IBM 3270 PC Smart Desk 1985Multitasking in the early days.

Ah, the IBM 3270 PC. What a strange beast. It was essentially an IBM PC that could also emulate an IBM 3270 terminal, which allowed it to link up to IBM mainframes. In a sense, this was IBM’s version of the AppleLine protocol adapter (featured in a Retro Scan a few weeks ago), albeit one built into an IBM PC.

By the way, look at the keyboard on this machine. Function keys galore. I’ve always wanted one of those.

[ From TIME, May 6 1985, p.B14-B15]

Discussion Topic of the Week: Have you ever used an IBM mainframe computer?

[ Newsbits ] April 10, 2014

Thursday, April 10th, 2014

VC&G Newsbits Newspaper Logo

VC&G Newsbits Logo

Vintage computing and retrogaming news small enough to eat.

There are too many good links this week. I honestly don’t know what happened. Maybe I’m getting better at this.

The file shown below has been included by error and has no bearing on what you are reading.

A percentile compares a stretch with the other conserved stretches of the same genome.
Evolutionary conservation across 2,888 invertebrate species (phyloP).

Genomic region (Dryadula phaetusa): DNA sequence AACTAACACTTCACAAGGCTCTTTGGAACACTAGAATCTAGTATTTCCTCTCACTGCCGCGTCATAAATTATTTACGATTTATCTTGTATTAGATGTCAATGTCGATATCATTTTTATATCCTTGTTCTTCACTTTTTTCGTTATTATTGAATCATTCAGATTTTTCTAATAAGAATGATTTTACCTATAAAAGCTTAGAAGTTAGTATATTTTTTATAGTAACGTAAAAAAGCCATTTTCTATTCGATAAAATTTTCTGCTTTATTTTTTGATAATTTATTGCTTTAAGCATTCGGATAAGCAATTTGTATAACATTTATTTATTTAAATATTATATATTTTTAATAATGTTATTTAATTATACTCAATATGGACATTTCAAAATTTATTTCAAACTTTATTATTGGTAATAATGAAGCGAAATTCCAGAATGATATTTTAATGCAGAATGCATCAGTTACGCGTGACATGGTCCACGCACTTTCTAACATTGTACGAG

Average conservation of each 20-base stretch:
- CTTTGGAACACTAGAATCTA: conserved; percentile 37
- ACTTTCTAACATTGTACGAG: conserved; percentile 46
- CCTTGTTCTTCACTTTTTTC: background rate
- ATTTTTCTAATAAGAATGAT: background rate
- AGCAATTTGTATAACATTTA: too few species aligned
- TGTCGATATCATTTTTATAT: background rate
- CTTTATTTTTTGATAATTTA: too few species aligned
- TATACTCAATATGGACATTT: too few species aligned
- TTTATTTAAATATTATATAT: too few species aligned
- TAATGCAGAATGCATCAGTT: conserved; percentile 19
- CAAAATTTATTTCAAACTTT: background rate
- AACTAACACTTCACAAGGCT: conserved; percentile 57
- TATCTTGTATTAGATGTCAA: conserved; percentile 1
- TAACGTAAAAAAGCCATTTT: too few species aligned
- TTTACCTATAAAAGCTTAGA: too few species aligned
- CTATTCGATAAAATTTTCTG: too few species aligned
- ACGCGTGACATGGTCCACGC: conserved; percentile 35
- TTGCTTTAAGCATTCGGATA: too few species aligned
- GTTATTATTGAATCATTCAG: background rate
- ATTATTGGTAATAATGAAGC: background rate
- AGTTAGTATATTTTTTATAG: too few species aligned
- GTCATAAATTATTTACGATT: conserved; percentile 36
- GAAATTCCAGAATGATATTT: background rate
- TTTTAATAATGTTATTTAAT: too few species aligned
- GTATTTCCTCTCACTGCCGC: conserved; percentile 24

Recent News

  • Vintage Computer Festival Southeast 2.0
    The AHCS does it again

    “The Atlanta Historical Computer Society and the Computer Museum of America are pleased to announce the second annual Vintage Computer Festival Southeast. We have selected the dates of the 3rd and 4th of May to make it easy for people to attend both VCF East and VCF Southeast this year.

  • Nintendo Launches Game Boy Advance on Wii U Virtual Console
    Another painfully slow trickle of games from Nintendo, but the emulation is very well done.

    “From April 3 through April 24, select Game Boy Advance titles will launch in the Nintendo eShop on Wii U each week. In addition to off-TV play, these games feature Restore Points that save progress during game play, and Miiverse functionality.